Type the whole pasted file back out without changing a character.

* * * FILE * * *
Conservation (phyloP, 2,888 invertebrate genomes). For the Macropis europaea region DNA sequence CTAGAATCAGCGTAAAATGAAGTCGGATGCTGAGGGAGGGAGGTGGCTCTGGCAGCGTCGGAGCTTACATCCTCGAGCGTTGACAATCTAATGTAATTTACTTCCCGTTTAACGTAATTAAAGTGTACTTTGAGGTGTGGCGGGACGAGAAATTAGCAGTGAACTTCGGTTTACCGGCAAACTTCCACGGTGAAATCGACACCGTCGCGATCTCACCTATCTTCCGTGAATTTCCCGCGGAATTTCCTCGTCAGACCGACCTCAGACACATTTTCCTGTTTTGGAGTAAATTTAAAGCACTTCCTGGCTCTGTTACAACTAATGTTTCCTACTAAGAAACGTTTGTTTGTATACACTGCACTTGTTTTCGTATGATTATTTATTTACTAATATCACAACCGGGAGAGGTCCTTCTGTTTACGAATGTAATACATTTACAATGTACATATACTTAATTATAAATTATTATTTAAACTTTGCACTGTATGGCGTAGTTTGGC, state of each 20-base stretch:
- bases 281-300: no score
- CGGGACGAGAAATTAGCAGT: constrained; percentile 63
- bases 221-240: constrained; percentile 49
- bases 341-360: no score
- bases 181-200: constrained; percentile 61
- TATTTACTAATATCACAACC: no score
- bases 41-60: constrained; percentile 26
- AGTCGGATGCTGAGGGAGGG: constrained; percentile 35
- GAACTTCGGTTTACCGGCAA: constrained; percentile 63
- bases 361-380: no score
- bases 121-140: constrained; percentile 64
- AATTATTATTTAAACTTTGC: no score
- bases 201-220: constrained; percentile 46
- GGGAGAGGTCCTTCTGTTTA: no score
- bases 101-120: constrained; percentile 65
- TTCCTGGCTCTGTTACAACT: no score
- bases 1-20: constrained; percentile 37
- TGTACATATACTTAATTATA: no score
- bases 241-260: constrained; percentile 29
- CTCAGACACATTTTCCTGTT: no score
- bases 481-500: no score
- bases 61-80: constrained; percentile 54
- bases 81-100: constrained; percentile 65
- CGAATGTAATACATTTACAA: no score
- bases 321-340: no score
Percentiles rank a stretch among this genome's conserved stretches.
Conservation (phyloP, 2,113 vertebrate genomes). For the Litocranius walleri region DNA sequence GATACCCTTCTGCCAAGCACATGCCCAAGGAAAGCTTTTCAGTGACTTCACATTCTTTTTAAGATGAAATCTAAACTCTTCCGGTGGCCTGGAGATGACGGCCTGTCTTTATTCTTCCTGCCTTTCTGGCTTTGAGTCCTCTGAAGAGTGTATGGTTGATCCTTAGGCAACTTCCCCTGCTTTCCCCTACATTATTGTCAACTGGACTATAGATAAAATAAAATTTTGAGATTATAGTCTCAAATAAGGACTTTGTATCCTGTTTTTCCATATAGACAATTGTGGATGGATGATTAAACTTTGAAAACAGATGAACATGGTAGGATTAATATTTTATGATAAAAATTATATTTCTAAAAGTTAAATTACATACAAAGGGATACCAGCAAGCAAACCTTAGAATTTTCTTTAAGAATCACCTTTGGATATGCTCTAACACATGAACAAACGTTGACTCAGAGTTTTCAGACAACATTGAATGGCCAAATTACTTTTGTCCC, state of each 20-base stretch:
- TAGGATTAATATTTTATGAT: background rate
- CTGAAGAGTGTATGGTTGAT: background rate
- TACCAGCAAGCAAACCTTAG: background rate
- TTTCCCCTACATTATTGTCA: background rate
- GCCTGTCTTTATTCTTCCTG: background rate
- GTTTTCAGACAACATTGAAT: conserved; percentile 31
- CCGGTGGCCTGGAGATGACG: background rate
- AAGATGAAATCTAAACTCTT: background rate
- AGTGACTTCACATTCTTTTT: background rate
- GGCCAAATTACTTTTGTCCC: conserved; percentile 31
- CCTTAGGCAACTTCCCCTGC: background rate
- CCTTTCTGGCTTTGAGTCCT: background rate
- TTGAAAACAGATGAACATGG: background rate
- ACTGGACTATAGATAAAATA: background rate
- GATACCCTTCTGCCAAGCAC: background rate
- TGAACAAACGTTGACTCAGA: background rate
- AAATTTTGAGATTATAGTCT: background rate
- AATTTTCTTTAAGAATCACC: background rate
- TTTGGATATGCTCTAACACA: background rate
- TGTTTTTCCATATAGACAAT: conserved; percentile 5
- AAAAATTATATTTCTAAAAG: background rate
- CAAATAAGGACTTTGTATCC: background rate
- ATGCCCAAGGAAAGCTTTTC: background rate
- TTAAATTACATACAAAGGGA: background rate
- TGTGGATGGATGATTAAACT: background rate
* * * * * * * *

Conservation (phyloP, 2,888 invertebrate genomes). For the Macropis europaea region DNA sequence CTAGAATCAGCGTAAAATGAAGTCGGATGCTGAGGGAGGGAGGTGGCTCTGGCAGCGTCGGAGCTTACATCCTCGAGCGTTGACAATCTAATGTAATTTACTTCCCGTTTAACGTAATTAAAGTGTACTTTGAGGTGTGGCGGGACGAGAAATTAGCAGTGAACTTCGGTTTACCGGCAAACTTCCACGGTGAAATCGACACCGTCGCGATCTCACCTATCTTCCGTGAATTTCCCGCGGAATTTCCTCGTCAGACCGACCTCAGACACATTTTCCTGTTTTGGAGTAAATTTAAAGCACTTCCTGGCTCTGTTACAACTAATGTTTCCTACTAAGAAACGTTTGTTTGTATACACTGCACTTGTTTTCGTATGATTATTTATTTACTAATATCACAACCGGGAGAGGTCCTTCTGTTTACGAATGTAATACATTTACAATGTACATATACTTAATTATAAATTATTATTTAAACTTTGCACTGTATGGCGTAGTTTGGC, state of each 20-base stretch:
- bases 281-300: no score
- CGGGACGAGAAATTAGCAGT: constrained; percentile 63
- bases 221-240: constrained; percentile 49
- bases 341-360: no score
- bases 181-200: constrained; percentile 61
- TATTTACTAATATCACAACC: no score
- bases 41-60: constrained; percentile 26
- AGTCGGATGCTGAGGGAGGG: constrained; percentile 35
- GAACTTCGGTTTACCGGCAA: constrained; percentile 63
- bases 361-380: no score
- bases 121-140: constrained; percentile 64
- AATTATTATTTAAACTTTGC: no score
- bases 201-220: constrained; percentile 46
- GGGAGAGGTCCTTCTGTTTA: no score
- bases 101-120: constrained; percentile 65
- TTCCTGGCTCTGTTACAACT: no score
- bases 1-20: constrained; percentile 37
- TGTACATATACTTAATTATA: no score
- bases 241-260: constrained; percentile 29
- CTCAGACACATTTTCCTGTT: no score
- bases 481-500: no score
- bases 61-80: constrained; percentile 54
- bases 81-100: constrained; percentile 65
- CGAATGTAATACATTTACAA: no score
- bases 321-340: no score
Percentiles rank a stretch among this genome's conserved stretches.
Conservation (phyloP, 2,113 vertebrate genomes). For the Litocranius walleri region DNA sequence GATACCCTTCTGCCAAGCACATGCCCAAGGAAAGCTTTTCAGTGACTTCACATTCTTTTTAAGATGAAATCTAAACTCTTCCGGTGGCCTGGAGATGACGGCCTGTCTTTATTCTTCCTGCCTTTCTGGCTTTGAGTCCTCTGAAGAGTGTATGGTTGATCCTTAGGCAACTTCCCCTGCTTTCCCCTACATTATTGTCAACTGGACTATAGATAAAATAAAATTTTGAGATTATAGTCTCAAATAAGGACTTTGTATCCTGTTTTTCCATATAGACAATTGTGGATGGATGATTAAACTTTGAAAACAGATGAACATGGTAGGATTAATATTTTATGATAAAAATTATATTTCTAAAAGTTAAATTACATACAAAGGGATACCAGCAAGCAAACCTTAGAATTTTCTTTAAGAATCACCTTTGGATATGCTCTAACACATGAACAAACGTTGACTCAGAGTTTTCAGACAACATTGAATGGCCAAATTACTTTTGTCCC, state of each 20-base stretch:
- TAGGATTAATATTTTATGAT: background rate
- CTGAAGAGTGTATGGTTGAT: background rate
- TACCAGCAAGCAAACCTTAG: background rate
- TTTCCCCTACATTATTGTCA: background rate
- GCCTGTCTTTATTCTTCCTG: background rate
- GTTTTCAGACAACATTGAAT: conserved; percentile 31
- CCGGTGGCCTGGAGATGACG: background rate
- AAGATGAAATCTAAACTCTT: background rate
- AGTGACTTCACATTCTTTTT: background rate
- GGCCAAATTACTTTTGTCCC: conserved; percentile 31
- CCTTAGGCAACTTCCCCTGC: background rate
- CCTTTCTGGCTTTGAGTCCT: background rate
- TTGAAAACAGATGAACATGG: background rate
- ACTGGACTATAGATAAAATA: background rate
- GATACCCTTCTGCCAAGCAC: background rate
- TGAACAAACGTTGACTCAGA: background rate
- AAATTTTGAGATTATAGTCT: background rate
- AATTTTCTTTAAGAATCACC: background rate
- TTTGGATATGCTCTAACACA: background rate
- TGTTTTTCCATATAGACAAT: conserved; percentile 5
- AAAAATTATATTTCTAAAAG: background rate
- CAAATAAGGACTTTGTATCC: background rate
- ATGCCCAAGGAAAGCTTTTC: background rate
- TTAAATTACATACAAAGGGA: background rate
- TGTGGATGGATGATTAAACT: background rate